Enzymes and proteins, typically when left unattended or unprotected, can easily lose their structural integrity and fall apart. Sol-Gel is an emerging material that helps encapsulate the enzymes and protect them from the dangers of degradation. The technology can be used in numerous applications, one of them being a new method for slow-release medications. These slow release medicines allow for the introduction of necessary chemicals over a period of time, avoiding any negative side effects from releasing all the medication at once.
Ashleigh Stephan ’15 and Jacob Wagner ’15 will work with Professor of Chemistry Tim Elgren to study amine oxidase within the gels. Amine oxidase has a vast array of functions, one of the most important being cell signaling to respond to different stimuli in the body. The sol gel is unique and useful because it can encase a complete protein and maintain its enzymatic function.
A substrate is an object or solution that an enzyme can react with. Amplex Red, a marketed substrate, can detect and measure the slightest presence of the enzyme horseradish peroxidase (HRP). The group is starting with this well-studied enzyme, and linking it to their protein of interest, amine oxidase. Once the two enzymes are linked, they can use HRP as a signaling protein in the gel and environments in order to detect the activity of the enzymes. Any activation of amine oxidase will be mirrored in HRP activity and can thus be measured with the Amplex Red.
The gel containing chosen enzymes can be extremely useful in lab applications. Amine oxidase plays a central role in certain metabolic pathways in the body and has other important physiological functions. Sol gel will be able to take enzymes like this and introduce them to different environments, like those with various pH levels, and see how the reagents behave. The group can also create gels that only allow certain compounds to permeate the matrix and create selective reactions.
Both Wagner and Stephan knew they were interested in the sciences and began pursuing a pre-medical route at the beginning of their college careers. Students in past years had worked with Elgren in order to solidify a procedure to create the gels, and they confirmed that enzymes maintained their functions once encapsulated. This group is now repeating the procedure to produce the gels and trying to couple enzymes to act as the signals.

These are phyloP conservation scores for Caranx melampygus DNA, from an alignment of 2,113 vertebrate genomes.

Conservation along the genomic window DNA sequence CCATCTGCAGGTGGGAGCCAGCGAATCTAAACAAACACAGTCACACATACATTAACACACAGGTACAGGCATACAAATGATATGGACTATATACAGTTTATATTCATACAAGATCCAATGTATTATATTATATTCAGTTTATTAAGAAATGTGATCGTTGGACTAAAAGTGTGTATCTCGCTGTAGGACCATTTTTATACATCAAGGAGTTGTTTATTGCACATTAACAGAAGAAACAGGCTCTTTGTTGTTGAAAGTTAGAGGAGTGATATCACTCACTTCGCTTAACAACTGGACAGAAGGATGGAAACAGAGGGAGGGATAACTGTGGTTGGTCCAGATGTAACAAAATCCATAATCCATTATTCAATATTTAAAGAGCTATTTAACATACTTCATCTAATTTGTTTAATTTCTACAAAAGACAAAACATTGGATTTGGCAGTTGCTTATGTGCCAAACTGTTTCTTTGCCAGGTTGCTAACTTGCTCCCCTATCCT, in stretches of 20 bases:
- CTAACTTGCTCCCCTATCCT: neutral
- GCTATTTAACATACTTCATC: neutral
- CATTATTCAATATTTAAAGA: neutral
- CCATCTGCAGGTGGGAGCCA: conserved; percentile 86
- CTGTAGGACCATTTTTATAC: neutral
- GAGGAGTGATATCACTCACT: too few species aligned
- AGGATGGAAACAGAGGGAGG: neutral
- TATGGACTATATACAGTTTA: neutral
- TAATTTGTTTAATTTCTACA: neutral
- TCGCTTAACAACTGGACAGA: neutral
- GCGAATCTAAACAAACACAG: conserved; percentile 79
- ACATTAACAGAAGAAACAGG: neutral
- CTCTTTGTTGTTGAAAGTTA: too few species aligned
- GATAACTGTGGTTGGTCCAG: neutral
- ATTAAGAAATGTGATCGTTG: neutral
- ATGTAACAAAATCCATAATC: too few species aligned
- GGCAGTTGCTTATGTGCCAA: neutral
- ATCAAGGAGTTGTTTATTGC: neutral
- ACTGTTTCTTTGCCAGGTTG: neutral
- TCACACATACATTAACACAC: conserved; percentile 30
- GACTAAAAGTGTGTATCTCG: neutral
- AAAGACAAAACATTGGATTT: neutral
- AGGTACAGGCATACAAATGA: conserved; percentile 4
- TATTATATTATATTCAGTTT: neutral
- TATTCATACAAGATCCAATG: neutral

The group must use extreme care over the course of the summer. Tetramethoxysilane (TMOS) will be present in their lab and is necessary for certain procedures with the Sol Gel. This chemical is also one of the most hazardous ones used in the Science Building. Should the chemical come in contact with any mucus membrane, for example in the eyes or lungs, it will hydrolyze the membrane into silica, or essentially glass. This reaction could lead to serious harm.
Wagner and Stephan will also utilize multiple electronic tools in the lab. One of the “neatest,” according to Wagner, is the sonicator. This machine can evenly distribute or break down molecules in a substance by manipulating sound waves. The group will also take advantage of the flurometer, a tool that is not frequently used in the science departments. The fluorometer offers more precise fluorescence readings than a spectrophotometer, which will also be necessary to measure the concentrations of HRP or amino oxidase with the Amplex Red. The group is looking forward to reinforcing the techniques they learned in biochemistry and gaining further experience that will be valuable in graduate school.
Both Stephan and Wagner are avid participants on intramural sports teams during the academic year. Wagner, a biology major, is also a member of the men’s crew team and a teaching assistant for the biology department. Stephan, who is pursuing a concentration in chemistry, is a member of the women’s lacrosse team and also works in the athletic trainer’s office.
Jacob Wagner is a graduate of Milton High School in Milton, Ga., and Ashleigh Stephan graduated from The Ethel Walker School in Simsbury, Conn.